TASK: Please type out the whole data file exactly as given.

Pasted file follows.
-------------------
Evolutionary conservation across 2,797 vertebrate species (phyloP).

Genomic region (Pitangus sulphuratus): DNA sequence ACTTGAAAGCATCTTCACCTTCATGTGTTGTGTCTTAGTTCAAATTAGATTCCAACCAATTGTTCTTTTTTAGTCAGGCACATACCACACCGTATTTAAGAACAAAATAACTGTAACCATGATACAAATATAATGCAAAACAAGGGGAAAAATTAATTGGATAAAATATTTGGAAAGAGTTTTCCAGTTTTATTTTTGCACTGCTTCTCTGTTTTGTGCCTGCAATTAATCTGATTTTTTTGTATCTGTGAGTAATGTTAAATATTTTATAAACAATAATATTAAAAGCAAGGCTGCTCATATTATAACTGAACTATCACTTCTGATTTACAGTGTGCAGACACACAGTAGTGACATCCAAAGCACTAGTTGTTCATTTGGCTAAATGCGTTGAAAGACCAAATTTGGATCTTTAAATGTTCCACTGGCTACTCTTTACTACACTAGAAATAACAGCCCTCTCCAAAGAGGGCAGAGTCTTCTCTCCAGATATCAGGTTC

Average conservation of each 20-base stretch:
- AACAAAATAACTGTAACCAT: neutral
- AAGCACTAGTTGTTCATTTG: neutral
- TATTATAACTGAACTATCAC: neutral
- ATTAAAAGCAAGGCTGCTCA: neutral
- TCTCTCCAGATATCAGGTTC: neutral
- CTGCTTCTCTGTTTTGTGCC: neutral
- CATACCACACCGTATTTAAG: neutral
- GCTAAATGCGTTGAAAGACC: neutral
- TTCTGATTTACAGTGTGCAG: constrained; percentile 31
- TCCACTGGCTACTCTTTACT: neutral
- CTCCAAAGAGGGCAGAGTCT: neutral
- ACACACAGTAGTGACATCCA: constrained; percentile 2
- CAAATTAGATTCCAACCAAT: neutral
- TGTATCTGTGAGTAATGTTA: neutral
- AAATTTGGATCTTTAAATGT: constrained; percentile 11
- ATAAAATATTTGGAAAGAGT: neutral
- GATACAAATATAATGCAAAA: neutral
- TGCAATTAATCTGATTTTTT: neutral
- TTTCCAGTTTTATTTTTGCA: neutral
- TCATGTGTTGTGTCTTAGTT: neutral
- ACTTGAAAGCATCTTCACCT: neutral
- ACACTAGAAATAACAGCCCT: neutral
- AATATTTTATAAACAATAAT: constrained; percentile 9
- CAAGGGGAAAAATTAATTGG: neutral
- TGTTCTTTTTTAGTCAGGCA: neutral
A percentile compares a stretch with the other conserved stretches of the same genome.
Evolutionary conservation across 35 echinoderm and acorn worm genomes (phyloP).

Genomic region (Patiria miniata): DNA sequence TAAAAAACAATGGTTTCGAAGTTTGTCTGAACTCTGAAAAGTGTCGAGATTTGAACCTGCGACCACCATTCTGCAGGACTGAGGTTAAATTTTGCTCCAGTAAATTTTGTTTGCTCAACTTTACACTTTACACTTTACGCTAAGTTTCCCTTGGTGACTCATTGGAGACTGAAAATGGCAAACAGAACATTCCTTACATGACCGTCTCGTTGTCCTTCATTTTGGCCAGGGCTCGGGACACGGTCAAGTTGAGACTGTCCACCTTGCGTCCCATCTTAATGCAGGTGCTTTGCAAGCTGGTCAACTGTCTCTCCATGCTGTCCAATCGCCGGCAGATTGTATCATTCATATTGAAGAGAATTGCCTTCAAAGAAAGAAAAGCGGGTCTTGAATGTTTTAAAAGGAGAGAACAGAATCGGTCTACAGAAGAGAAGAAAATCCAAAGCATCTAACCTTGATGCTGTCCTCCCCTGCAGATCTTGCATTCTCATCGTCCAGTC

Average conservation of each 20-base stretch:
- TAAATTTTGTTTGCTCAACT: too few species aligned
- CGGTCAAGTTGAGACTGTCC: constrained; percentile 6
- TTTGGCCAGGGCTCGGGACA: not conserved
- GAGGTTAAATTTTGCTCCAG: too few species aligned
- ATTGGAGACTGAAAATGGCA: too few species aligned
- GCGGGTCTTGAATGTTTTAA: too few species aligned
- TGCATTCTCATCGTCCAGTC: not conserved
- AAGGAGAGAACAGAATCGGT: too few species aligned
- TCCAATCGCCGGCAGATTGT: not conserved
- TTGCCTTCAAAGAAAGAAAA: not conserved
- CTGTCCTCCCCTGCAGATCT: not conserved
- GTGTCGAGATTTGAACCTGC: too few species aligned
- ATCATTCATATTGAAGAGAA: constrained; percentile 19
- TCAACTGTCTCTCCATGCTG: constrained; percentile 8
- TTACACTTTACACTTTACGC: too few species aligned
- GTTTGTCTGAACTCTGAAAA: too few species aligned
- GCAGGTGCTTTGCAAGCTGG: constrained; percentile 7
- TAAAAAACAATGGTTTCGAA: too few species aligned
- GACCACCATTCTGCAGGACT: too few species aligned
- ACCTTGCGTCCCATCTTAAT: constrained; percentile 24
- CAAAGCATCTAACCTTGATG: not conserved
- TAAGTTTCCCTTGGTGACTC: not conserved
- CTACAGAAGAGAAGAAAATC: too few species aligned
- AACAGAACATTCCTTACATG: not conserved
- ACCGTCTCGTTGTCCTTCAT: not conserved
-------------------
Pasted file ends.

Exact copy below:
Evolutionary conservation across 2,797 vertebrate species (phyloP).

Genomic region (Pitangus sulphuratus): DNA sequence ACTTGAAAGCATCTTCACCTTCATGTGTTGTGTCTTAGTTCAAATTAGATTCCAACCAATTGTTCTTTTTTAGTCAGGCACATACCACACCGTATTTAAGAACAAAATAACTGTAACCATGATACAAATATAATGCAAAACAAGGGGAAAAATTAATTGGATAAAATATTTGGAAAGAGTTTTCCAGTTTTATTTTTGCACTGCTTCTCTGTTTTGTGCCTGCAATTAATCTGATTTTTTTGTATCTGTGAGTAATGTTAAATATTTTATAAACAATAATATTAAAAGCAAGGCTGCTCATATTATAACTGAACTATCACTTCTGATTTACAGTGTGCAGACACACAGTAGTGACATCCAAAGCACTAGTTGTTCATTTGGCTAAATGCGTTGAAAGACCAAATTTGGATCTTTAAATGTTCCACTGGCTACTCTTTACTACACTAGAAATAACAGCCCTCTCCAAAGAGGGCAGAGTCTTCTCTCCAGATATCAGGTTC

Average conservation of each 20-base stretch:
- AACAAAATAACTGTAACCAT: neutral
- AAGCACTAGTTGTTCATTTG: neutral
- TATTATAACTGAACTATCAC: neutral
- ATTAAAAGCAAGGCTGCTCA: neutral
- TCTCTCCAGATATCAGGTTC: neutral
- CTGCTTCTCTGTTTTGTGCC: neutral
- CATACCACACCGTATTTAAG: neutral
- GCTAAATGCGTTGAAAGACC: neutral
- TTCTGATTTACAGTGTGCAG: constrained; percentile 31
- TCCACTGGCTACTCTTTACT: neutral
- CTCCAAAGAGGGCAGAGTCT: neutral
- ACACACAGTAGTGACATCCA: constrained; percentile 2
- CAAATTAGATTCCAACCAAT: neutral
- TGTATCTGTGAGTAATGTTA: neutral
- AAATTTGGATCTTTAAATGT: constrained; percentile 11
- ATAAAATATTTGGAAAGAGT: neutral
- GATACAAATATAATGCAAAA: neutral
- TGCAATTAATCTGATTTTTT: neutral
- TTTCCAGTTTTATTTTTGCA: neutral
- TCATGTGTTGTGTCTTAGTT: neutral
- ACTTGAAAGCATCTTCACCT: neutral
- ACACTAGAAATAACAGCCCT: neutral
- AATATTTTATAAACAATAAT: constrained; percentile 9
- CAAGGGGAAAAATTAATTGG: neutral
- TGTTCTTTTTTAGTCAGGCA: neutral
A percentile compares a stretch with the other conserved stretches of the same genome.
Evolutionary conservation across 35 echinoderm and acorn worm genomes (phyloP).

Genomic region (Patiria miniata): DNA sequence TAAAAAACAATGGTTTCGAAGTTTGTCTGAACTCTGAAAAGTGTCGAGATTTGAACCTGCGACCACCATTCTGCAGGACTGAGGTTAAATTTTGCTCCAGTAAATTTTGTTTGCTCAACTTTACACTTTACACTTTACGCTAAGTTTCCCTTGGTGACTCATTGGAGACTGAAAATGGCAAACAGAACATTCCTTACATGACCGTCTCGTTGTCCTTCATTTTGGCCAGGGCTCGGGACACGGTCAAGTTGAGACTGTCCACCTTGCGTCCCATCTTAATGCAGGTGCTTTGCAAGCTGGTCAACTGTCTCTCCATGCTGTCCAATCGCCGGCAGATTGTATCATTCATATTGAAGAGAATTGCCTTCAAAGAAAGAAAAGCGGGTCTTGAATGTTTTAAAAGGAGAGAACAGAATCGGTCTACAGAAGAGAAGAAAATCCAAAGCATCTAACCTTGATGCTGTCCTCCCCTGCAGATCTTGCATTCTCATCGTCCAGTC

Average conservation of each 20-base stretch:
- TAAATTTTGTTTGCTCAACT: too few species aligned
- CGGTCAAGTTGAGACTGTCC: constrained; percentile 6
- TTTGGCCAGGGCTCGGGACA: not conserved
- GAGGTTAAATTTTGCTCCAG: too few species aligned
- ATTGGAGACTGAAAATGGCA: too few species aligned
- GCGGGTCTTGAATGTTTTAA: too few species aligned
- TGCATTCTCATCGTCCAGTC: not conserved
- AAGGAGAGAACAGAATCGGT: too few species aligned
- TCCAATCGCCGGCAGATTGT: not conserved
- TTGCCTTCAAAGAAAGAAAA: not conserved
- CTGTCCTCCCCTGCAGATCT: not conserved
- GTGTCGAGATTTGAACCTGC: too few species aligned
- ATCATTCATATTGAAGAGAA: constrained; percentile 19
- TCAACTGTCTCTCCATGCTG: constrained; percentile 8
- TTACACTTTACACTTTACGC: too few species aligned
- GTTTGTCTGAACTCTGAAAA: too few species aligned
- GCAGGTGCTTTGCAAGCTGG: constrained; percentile 7
- TAAAAAACAATGGTTTCGAA: too few species aligned
- GACCACCATTCTGCAGGACT: too few species aligned
- ACCTTGCGTCCCATCTTAAT: constrained; percentile 24
- CAAAGCATCTAACCTTGATG: not conserved
- TAAGTTTCCCTTGGTGACTC: not conserved
- CTACAGAAGAGAAGAAAATC: too few species aligned
- AACAGAACATTCCTTACATG: not conserved
- ACCGTCTCGTTGTCCTTCAT: not conserved